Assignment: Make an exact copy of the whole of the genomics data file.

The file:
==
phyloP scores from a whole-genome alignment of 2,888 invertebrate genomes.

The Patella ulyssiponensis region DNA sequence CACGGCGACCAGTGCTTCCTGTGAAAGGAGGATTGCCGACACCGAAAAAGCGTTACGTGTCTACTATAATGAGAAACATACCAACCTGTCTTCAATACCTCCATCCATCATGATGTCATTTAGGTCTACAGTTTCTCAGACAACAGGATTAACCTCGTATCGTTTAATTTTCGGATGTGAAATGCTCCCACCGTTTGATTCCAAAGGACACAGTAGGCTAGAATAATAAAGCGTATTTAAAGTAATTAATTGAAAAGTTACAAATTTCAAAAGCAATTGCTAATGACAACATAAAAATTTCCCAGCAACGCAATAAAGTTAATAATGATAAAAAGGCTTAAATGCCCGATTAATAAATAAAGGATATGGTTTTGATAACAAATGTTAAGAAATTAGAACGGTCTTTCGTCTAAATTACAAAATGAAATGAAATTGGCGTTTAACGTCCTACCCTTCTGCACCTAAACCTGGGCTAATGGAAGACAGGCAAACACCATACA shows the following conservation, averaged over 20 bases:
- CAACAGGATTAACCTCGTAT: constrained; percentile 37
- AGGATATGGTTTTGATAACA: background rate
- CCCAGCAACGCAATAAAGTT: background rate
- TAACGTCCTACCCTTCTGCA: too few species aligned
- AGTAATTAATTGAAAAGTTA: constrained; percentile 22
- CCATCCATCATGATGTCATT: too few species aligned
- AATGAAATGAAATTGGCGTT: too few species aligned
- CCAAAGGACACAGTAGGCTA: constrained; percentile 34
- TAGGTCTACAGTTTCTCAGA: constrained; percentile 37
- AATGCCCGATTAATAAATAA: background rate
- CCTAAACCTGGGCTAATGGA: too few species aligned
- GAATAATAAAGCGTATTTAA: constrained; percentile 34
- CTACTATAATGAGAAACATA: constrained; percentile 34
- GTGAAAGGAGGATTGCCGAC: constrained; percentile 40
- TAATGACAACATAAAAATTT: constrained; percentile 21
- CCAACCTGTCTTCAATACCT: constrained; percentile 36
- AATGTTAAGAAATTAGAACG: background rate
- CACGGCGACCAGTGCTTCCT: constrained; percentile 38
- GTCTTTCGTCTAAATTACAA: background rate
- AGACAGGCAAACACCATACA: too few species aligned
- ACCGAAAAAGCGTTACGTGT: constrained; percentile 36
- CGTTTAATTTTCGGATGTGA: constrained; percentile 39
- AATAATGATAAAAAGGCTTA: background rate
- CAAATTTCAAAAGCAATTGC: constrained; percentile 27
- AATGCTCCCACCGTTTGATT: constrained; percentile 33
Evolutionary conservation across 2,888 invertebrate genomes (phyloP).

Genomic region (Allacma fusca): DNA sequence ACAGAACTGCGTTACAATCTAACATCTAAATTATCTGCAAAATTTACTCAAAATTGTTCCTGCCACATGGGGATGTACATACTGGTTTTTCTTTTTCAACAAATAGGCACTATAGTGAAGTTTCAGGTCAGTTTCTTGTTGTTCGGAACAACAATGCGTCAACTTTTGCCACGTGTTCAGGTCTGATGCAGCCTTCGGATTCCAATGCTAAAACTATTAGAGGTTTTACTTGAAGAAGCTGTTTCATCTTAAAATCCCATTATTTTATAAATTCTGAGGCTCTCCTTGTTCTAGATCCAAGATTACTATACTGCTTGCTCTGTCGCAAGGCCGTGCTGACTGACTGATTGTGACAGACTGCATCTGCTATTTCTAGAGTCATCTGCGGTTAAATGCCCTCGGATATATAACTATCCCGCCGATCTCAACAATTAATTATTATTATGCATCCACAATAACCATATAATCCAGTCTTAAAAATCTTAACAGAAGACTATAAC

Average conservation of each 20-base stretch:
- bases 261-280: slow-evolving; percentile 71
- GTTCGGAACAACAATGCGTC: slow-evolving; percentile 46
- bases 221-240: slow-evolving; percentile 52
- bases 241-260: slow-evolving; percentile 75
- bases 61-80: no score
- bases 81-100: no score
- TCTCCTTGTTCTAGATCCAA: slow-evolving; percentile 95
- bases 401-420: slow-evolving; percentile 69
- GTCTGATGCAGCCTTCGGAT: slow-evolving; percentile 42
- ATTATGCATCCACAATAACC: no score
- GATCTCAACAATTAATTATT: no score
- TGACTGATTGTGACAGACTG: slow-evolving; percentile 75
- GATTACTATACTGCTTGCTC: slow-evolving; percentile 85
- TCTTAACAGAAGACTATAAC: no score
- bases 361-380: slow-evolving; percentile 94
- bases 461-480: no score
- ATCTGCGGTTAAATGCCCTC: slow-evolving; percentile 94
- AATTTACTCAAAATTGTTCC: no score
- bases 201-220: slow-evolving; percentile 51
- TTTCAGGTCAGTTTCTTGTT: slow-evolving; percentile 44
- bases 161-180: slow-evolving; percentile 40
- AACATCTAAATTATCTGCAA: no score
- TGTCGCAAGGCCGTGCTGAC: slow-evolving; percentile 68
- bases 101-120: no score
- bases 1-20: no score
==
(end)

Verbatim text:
phyloP scores from a whole-genome alignment of 2,888 invertebrate genomes.

The Patella ulyssiponensis region DNA sequence CACGGCGACCAGTGCTTCCTGTGAAAGGAGGATTGCCGACACCGAAAAAGCGTTACGTGTCTACTATAATGAGAAACATACCAACCTGTCTTCAATACCTCCATCCATCATGATGTCATTTAGGTCTACAGTTTCTCAGACAACAGGATTAACCTCGTATCGTTTAATTTTCGGATGTGAAATGCTCCCACCGTTTGATTCCAAAGGACACAGTAGGCTAGAATAATAAAGCGTATTTAAAGTAATTAATTGAAAAGTTACAAATTTCAAAAGCAATTGCTAATGACAACATAAAAATTTCCCAGCAACGCAATAAAGTTAATAATGATAAAAAGGCTTAAATGCCCGATTAATAAATAAAGGATATGGTTTTGATAACAAATGTTAAGAAATTAGAACGGTCTTTCGTCTAAATTACAAAATGAAATGAAATTGGCGTTTAACGTCCTACCCTTCTGCACCTAAACCTGGGCTAATGGAAGACAGGCAAACACCATACA shows the following conservation, averaged over 20 bases:
- CAACAGGATTAACCTCGTAT: constrained; percentile 37
- AGGATATGGTTTTGATAACA: background rate
- CCCAGCAACGCAATAAAGTT: background rate
- TAACGTCCTACCCTTCTGCA: too few species aligned
- AGTAATTAATTGAAAAGTTA: constrained; percentile 22
- CCATCCATCATGATGTCATT: too few species aligned
- AATGAAATGAAATTGGCGTT: too few species aligned
- CCAAAGGACACAGTAGGCTA: constrained; percentile 34
- TAGGTCTACAGTTTCTCAGA: constrained; percentile 37
- AATGCCCGATTAATAAATAA: background rate
- CCTAAACCTGGGCTAATGGA: too few species aligned
- GAATAATAAAGCGTATTTAA: constrained; percentile 34
- CTACTATAATGAGAAACATA: constrained; percentile 34
- GTGAAAGGAGGATTGCCGAC: constrained; percentile 40
- TAATGACAACATAAAAATTT: constrained; percentile 21
- CCAACCTGTCTTCAATACCT: constrained; percentile 36
- AATGTTAAGAAATTAGAACG: background rate
- CACGGCGACCAGTGCTTCCT: constrained; percentile 38
- GTCTTTCGTCTAAATTACAA: background rate
- AGACAGGCAAACACCATACA: too few species aligned
- ACCGAAAAAGCGTTACGTGT: constrained; percentile 36
- CGTTTAATTTTCGGATGTGA: constrained; percentile 39
- AATAATGATAAAAAGGCTTA: background rate
- CAAATTTCAAAAGCAATTGC: constrained; percentile 27
- AATGCTCCCACCGTTTGATT: constrained; percentile 33
Evolutionary conservation across 2,888 invertebrate genomes (phyloP).

Genomic region (Allacma fusca): DNA sequence ACAGAACTGCGTTACAATCTAACATCTAAATTATCTGCAAAATTTACTCAAAATTGTTCCTGCCACATGGGGATGTACATACTGGTTTTTCTTTTTCAACAAATAGGCACTATAGTGAAGTTTCAGGTCAGTTTCTTGTTGTTCGGAACAACAATGCGTCAACTTTTGCCACGTGTTCAGGTCTGATGCAGCCTTCGGATTCCAATGCTAAAACTATTAGAGGTTTTACTTGAAGAAGCTGTTTCATCTTAAAATCCCATTATTTTATAAATTCTGAGGCTCTCCTTGTTCTAGATCCAAGATTACTATACTGCTTGCTCTGTCGCAAGGCCGTGCTGACTGACTGATTGTGACAGACTGCATCTGCTATTTCTAGAGTCATCTGCGGTTAAATGCCCTCGGATATATAACTATCCCGCCGATCTCAACAATTAATTATTATTATGCATCCACAATAACCATATAATCCAGTCTTAAAAATCTTAACAGAAGACTATAAC

Average conservation of each 20-base stretch:
- bases 261-280: slow-evolving; percentile 71
- GTTCGGAACAACAATGCGTC: slow-evolving; percentile 46
- bases 221-240: slow-evolving; percentile 52
- bases 241-260: slow-evolving; percentile 75
- bases 61-80: no score
- bases 81-100: no score
- TCTCCTTGTTCTAGATCCAA: slow-evolving; percentile 95
- bases 401-420: slow-evolving; percentile 69
- GTCTGATGCAGCCTTCGGAT: slow-evolving; percentile 42
- ATTATGCATCCACAATAACC: no score
- GATCTCAACAATTAATTATT: no score
- TGACTGATTGTGACAGACTG: slow-evolving; percentile 75
- GATTACTATACTGCTTGCTC: slow-evolving; percentile 85
- TCTTAACAGAAGACTATAAC: no score
- bases 361-380: slow-evolving; percentile 94
- bases 461-480: no score
- ATCTGCGGTTAAATGCCCTC: slow-evolving; percentile 94
- AATTTACTCAAAATTGTTCC: no score
- bases 201-220: slow-evolving; percentile 51
- TTTCAGGTCAGTTTCTTGTT: slow-evolving; percentile 44
- bases 161-180: slow-evolving; percentile 40
- AACATCTAAATTATCTGCAA: no score
- TGTCGCAAGGCCGTGCTGAC: slow-evolving; percentile 68
- bases 101-120: no score
- bases 1-20: no score